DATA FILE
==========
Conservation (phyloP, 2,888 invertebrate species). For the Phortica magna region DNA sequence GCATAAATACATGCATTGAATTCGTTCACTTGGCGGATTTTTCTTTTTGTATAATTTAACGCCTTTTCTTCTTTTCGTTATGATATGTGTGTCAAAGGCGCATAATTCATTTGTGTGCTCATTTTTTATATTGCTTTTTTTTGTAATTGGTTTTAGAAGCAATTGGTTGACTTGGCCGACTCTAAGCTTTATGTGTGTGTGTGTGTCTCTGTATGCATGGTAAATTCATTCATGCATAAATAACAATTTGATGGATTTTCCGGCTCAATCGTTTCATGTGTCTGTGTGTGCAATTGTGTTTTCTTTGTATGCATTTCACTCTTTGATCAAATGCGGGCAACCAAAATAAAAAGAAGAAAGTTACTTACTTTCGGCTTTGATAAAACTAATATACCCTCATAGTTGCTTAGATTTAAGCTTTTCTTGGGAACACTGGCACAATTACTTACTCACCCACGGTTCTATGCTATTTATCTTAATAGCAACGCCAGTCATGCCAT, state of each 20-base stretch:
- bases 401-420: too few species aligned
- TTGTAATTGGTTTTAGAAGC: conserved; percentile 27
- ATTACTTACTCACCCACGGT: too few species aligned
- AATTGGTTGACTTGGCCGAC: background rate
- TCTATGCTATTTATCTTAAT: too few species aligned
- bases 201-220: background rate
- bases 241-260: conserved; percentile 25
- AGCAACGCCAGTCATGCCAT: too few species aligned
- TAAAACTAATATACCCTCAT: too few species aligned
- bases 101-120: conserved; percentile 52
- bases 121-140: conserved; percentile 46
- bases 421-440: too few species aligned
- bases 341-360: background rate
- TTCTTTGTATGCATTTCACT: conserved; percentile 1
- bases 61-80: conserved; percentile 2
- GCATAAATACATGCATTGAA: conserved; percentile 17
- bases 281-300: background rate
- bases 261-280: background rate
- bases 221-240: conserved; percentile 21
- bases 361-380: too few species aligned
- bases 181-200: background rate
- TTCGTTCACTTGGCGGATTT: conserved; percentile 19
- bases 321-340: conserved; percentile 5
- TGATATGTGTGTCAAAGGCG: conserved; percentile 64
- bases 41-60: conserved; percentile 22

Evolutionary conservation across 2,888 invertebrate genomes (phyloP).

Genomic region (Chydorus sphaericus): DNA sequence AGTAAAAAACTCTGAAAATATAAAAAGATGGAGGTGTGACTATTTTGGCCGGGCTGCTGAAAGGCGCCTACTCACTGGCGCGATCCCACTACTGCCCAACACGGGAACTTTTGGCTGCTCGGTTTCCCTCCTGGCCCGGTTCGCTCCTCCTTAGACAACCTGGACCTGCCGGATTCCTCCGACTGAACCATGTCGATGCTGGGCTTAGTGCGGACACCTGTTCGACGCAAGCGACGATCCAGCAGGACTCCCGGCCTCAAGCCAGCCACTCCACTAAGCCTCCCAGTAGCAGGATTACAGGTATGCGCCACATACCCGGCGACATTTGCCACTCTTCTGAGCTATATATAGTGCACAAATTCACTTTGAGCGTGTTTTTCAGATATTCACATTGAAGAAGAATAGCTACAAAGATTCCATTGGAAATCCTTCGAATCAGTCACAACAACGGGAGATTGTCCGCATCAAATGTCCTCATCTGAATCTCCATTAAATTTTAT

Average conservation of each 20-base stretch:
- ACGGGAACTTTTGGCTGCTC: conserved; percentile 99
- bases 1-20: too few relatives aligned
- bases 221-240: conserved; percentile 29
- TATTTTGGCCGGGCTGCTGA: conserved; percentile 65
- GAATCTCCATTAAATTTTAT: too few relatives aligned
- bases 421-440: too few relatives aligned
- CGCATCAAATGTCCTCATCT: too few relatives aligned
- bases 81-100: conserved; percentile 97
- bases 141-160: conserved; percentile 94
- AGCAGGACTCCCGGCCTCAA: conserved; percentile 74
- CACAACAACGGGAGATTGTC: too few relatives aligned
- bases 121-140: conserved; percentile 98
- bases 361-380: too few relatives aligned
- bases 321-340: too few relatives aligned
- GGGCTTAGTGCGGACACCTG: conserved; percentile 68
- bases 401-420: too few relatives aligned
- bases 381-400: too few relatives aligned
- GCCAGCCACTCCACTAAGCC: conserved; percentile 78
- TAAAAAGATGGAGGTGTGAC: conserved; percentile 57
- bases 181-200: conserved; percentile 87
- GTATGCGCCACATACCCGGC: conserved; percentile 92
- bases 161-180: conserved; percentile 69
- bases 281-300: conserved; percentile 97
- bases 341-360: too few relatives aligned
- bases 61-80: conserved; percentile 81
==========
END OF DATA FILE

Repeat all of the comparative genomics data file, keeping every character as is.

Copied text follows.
Conservation (phyloP, 2,888 invertebrate species). For the Phortica magna region DNA sequence GCATAAATACATGCATTGAATTCGTTCACTTGGCGGATTTTTCTTTTTGTATAATTTAACGCCTTTTCTTCTTTTCGTTATGATATGTGTGTCAAAGGCGCATAATTCATTTGTGTGCTCATTTTTTATATTGCTTTTTTTTGTAATTGGTTTTAGAAGCAATTGGTTGACTTGGCCGACTCTAAGCTTTATGTGTGTGTGTGTGTCTCTGTATGCATGGTAAATTCATTCATGCATAAATAACAATTTGATGGATTTTCCGGCTCAATCGTTTCATGTGTCTGTGTGTGCAATTGTGTTTTCTTTGTATGCATTTCACTCTTTGATCAAATGCGGGCAACCAAAATAAAAAGAAGAAAGTTACTTACTTTCGGCTTTGATAAAACTAATATACCCTCATAGTTGCTTAGATTTAAGCTTTTCTTGGGAACACTGGCACAATTACTTACTCACCCACGGTTCTATGCTATTTATCTTAATAGCAACGCCAGTCATGCCAT, state of each 20-base stretch:
- bases 401-420: too few species aligned
- TTGTAATTGGTTTTAGAAGC: conserved; percentile 27
- ATTACTTACTCACCCACGGT: too few species aligned
- AATTGGTTGACTTGGCCGAC: background rate
- TCTATGCTATTTATCTTAAT: too few species aligned
- bases 201-220: background rate
- bases 241-260: conserved; percentile 25
- AGCAACGCCAGTCATGCCAT: too few species aligned
- TAAAACTAATATACCCTCAT: too few species aligned
- bases 101-120: conserved; percentile 52
- bases 121-140: conserved; percentile 46
- bases 421-440: too few species aligned
- bases 341-360: background rate
- TTCTTTGTATGCATTTCACT: conserved; percentile 1
- bases 61-80: conserved; percentile 2
- GCATAAATACATGCATTGAA: conserved; percentile 17
- bases 281-300: background rate
- bases 261-280: background rate
- bases 221-240: conserved; percentile 21
- bases 361-380: too few species aligned
- bases 181-200: background rate
- TTCGTTCACTTGGCGGATTT: conserved; percentile 19
- bases 321-340: conserved; percentile 5
- TGATATGTGTGTCAAAGGCG: conserved; percentile 64
- bases 41-60: conserved; percentile 22

Evolutionary conservation across 2,888 invertebrate genomes (phyloP).

Genomic region (Chydorus sphaericus): DNA sequence AGTAAAAAACTCTGAAAATATAAAAAGATGGAGGTGTGACTATTTTGGCCGGGCTGCTGAAAGGCGCCTACTCACTGGCGCGATCCCACTACTGCCCAACACGGGAACTTTTGGCTGCTCGGTTTCCCTCCTGGCCCGGTTCGCTCCTCCTTAGACAACCTGGACCTGCCGGATTCCTCCGACTGAACCATGTCGATGCTGGGCTTAGTGCGGACACCTGTTCGACGCAAGCGACGATCCAGCAGGACTCCCGGCCTCAAGCCAGCCACTCCACTAAGCCTCCCAGTAGCAGGATTACAGGTATGCGCCACATACCCGGCGACATTTGCCACTCTTCTGAGCTATATATAGTGCACAAATTCACTTTGAGCGTGTTTTTCAGATATTCACATTGAAGAAGAATAGCTACAAAGATTCCATTGGAAATCCTTCGAATCAGTCACAACAACGGGAGATTGTCCGCATCAAATGTCCTCATCTGAATCTCCATTAAATTTTAT

Average conservation of each 20-base stretch:
- ACGGGAACTTTTGGCTGCTC: conserved; percentile 99
- bases 1-20: too few relatives aligned
- bases 221-240: conserved; percentile 29
- TATTTTGGCCGGGCTGCTGA: conserved; percentile 65
- GAATCTCCATTAAATTTTAT: too few relatives aligned
- bases 421-440: too few relatives aligned
- CGCATCAAATGTCCTCATCT: too few relatives aligned
- bases 81-100: conserved; percentile 97
- bases 141-160: conserved; percentile 94
- AGCAGGACTCCCGGCCTCAA: conserved; percentile 74
- CACAACAACGGGAGATTGTC: too few relatives aligned
- bases 121-140: conserved; percentile 98
- bases 361-380: too few relatives aligned
- bases 321-340: too few relatives aligned
- GGGCTTAGTGCGGACACCTG: conserved; percentile 68
- bases 401-420: too few relatives aligned
- bases 381-400: too few relatives aligned
- GCCAGCCACTCCACTAAGCC: conserved; percentile 78
- TAAAAAGATGGAGGTGTGAC: conserved; percentile 57
- bases 181-200: conserved; percentile 87
- GTATGCGCCACATACCCGGC: conserved; percentile 92
- bases 161-180: conserved; percentile 69
- bases 281-300: conserved; percentile 97
- bases 341-360: too few relatives aligned
- bases 61-80: conserved; percentile 81